Fred vs Erikson Rajani
Fred Vs Erikson
Developmental psychology is an area of research dedicated to the understanding of child-development. Throughout history many theories have been used to attempt to explain the complex process. Two of those theorists, Freud and Erikson, were instrumental in creating a foundation for child-psychology to build on. From a Freudian perspective, human development is centered on psychosexual theory. Psychosexual theory indicates that maturation of the sex drives underlies stages of personality development. Alternatively, Erikson is considered a neo-freudian scholar who developed psychosocial theory. In Erikson models, there are eight major conflicts that occur during an individual’s life.
Developmental psychology is an area of research devoted to explaining the continuing growth and change that occurs over the course of one’s life. Throughout history many varying theories have been used to attempt to explain the complex process of childhood experiences altering who individuals become as an adult.
From a Freudian perspective, human development is based on psychosexual theory (Wedding & Corzine, 2014). Psychosexual theory indicates that maturation of the sex drives underlies stages of personality development (Shaffer et al., 2010). It was Freud’s perspective that there are three components of personality (the id, ego, and superego) that become integrated into his five-stage theoretical model. The id was the biological or drive component that is innate from birth. The sole purpose of the Id is satiate an individual’s internal drives (Wedding & Corzine, 2014). The ego is the conscious portion of our personality that mediates between our id and superego. Throughout development the ego reflects the child’s emerging ability to learn, perceive, reason and recall information (Shaffer et al., 2010). The superego is developed through parental interaction and is responsible for the moral aspects. It allows an individual to regulate standards, embrace moral values and decides whether the ego has implemented problem-solving strategies that are acceptable (Shaffer et al, 2010; Wedding & Corzine, 2014). Ultimately, Freud believed that sex was the most important instinct influencing personality and any mental disturbance revolved around sexual conflicts that were suppressed from childhood. Furthermore, Freud believed that parents permitting too much or too little gratification of sexual needs led to a fixation on that activity throughout their lifetime (Shaffer et al., 2010). This fixation can eventually lead to a regression in behavior. Regression can determine whether the behavior is psychopathological in nature depending on intensity and changes within their personality (Keri & Wenar, 2006; Lothane, 2006).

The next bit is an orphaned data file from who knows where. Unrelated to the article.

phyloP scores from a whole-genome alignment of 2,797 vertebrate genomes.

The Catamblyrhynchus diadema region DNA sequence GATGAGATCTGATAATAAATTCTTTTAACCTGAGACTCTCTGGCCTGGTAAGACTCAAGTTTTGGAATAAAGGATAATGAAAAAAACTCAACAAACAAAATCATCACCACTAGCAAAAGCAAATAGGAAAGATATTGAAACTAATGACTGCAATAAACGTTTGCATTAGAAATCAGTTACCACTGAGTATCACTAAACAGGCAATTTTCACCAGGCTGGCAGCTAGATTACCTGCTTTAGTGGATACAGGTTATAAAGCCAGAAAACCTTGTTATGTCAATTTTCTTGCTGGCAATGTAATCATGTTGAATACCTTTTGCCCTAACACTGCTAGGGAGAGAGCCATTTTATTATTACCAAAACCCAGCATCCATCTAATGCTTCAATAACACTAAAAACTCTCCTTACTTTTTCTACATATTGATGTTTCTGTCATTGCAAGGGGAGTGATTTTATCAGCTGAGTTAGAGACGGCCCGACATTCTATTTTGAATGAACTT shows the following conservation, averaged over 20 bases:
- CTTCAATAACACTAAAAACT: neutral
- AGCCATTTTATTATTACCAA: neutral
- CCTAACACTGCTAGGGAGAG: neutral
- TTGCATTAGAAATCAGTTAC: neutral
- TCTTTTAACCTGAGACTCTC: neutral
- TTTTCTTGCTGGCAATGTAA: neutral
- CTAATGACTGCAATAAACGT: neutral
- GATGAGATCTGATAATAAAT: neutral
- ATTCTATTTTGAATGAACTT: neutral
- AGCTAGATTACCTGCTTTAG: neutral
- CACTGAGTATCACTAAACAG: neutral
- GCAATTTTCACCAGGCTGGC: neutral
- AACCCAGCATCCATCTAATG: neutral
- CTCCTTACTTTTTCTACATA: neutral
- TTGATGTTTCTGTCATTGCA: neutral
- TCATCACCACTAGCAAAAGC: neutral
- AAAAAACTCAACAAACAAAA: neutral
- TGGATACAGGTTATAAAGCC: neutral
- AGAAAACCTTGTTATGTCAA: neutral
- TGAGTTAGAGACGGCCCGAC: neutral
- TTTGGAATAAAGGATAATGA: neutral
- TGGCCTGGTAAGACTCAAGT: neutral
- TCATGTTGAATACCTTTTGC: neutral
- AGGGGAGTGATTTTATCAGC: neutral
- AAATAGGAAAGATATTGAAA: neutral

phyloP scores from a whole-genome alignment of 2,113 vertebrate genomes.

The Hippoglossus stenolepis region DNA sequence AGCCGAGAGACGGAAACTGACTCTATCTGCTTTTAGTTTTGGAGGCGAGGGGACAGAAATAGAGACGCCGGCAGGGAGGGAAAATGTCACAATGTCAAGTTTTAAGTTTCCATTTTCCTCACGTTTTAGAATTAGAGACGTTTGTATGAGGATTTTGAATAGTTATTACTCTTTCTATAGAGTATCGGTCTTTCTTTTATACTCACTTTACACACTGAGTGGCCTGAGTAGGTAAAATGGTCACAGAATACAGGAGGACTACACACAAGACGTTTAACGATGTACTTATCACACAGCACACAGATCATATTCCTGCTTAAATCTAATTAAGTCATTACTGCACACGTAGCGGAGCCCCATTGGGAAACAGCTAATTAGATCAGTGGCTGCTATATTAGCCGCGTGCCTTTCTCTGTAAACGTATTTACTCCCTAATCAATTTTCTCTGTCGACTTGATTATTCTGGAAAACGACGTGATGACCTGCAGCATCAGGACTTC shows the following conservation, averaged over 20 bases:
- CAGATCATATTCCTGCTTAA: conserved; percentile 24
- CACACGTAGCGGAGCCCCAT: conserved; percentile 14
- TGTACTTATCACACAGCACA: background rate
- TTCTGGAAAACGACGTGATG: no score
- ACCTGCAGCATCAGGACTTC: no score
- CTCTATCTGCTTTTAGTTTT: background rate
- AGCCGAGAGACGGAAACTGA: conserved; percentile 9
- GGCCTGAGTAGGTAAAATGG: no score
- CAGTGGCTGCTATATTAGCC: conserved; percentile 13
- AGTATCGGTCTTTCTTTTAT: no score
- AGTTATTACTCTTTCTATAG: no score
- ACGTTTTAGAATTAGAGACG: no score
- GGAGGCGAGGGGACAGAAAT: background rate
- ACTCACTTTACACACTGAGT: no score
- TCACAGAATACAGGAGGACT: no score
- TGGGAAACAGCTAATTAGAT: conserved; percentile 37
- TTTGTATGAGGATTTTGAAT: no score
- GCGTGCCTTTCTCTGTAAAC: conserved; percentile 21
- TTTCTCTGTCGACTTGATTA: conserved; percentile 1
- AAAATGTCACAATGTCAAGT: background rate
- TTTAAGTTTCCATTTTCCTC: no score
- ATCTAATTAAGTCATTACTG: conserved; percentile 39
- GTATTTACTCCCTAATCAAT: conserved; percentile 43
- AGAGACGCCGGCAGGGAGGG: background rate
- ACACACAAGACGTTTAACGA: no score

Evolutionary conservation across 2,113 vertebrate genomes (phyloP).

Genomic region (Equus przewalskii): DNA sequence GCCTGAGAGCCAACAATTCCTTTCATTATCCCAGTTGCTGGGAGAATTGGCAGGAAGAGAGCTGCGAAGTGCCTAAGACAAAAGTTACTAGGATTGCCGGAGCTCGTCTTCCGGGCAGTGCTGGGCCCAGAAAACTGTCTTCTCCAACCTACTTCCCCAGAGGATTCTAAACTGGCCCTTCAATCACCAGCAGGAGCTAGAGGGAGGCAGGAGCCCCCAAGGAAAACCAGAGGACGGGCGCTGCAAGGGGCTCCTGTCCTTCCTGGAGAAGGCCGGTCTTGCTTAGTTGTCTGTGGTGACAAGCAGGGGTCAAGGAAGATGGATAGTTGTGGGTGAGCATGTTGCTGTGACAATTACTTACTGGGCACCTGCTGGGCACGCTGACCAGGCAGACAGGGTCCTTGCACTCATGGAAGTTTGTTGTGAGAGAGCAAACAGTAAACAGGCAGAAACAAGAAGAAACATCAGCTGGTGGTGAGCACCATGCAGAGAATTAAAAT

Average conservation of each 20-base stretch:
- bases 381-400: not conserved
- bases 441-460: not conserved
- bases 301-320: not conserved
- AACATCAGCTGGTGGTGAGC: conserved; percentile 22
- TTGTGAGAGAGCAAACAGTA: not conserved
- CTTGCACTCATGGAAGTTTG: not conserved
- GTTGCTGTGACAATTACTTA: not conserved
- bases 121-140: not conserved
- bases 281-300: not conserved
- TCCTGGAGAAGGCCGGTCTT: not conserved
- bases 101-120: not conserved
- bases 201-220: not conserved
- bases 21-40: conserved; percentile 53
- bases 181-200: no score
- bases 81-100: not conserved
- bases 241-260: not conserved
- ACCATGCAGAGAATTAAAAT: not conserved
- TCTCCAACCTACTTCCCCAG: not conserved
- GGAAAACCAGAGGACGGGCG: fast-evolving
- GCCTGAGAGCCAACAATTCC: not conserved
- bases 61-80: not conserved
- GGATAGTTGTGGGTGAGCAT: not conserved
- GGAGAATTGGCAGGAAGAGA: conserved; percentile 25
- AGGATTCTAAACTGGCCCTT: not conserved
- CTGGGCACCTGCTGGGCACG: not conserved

Freud created five stages of psychosexual development that includes the oral, anal, phallic,...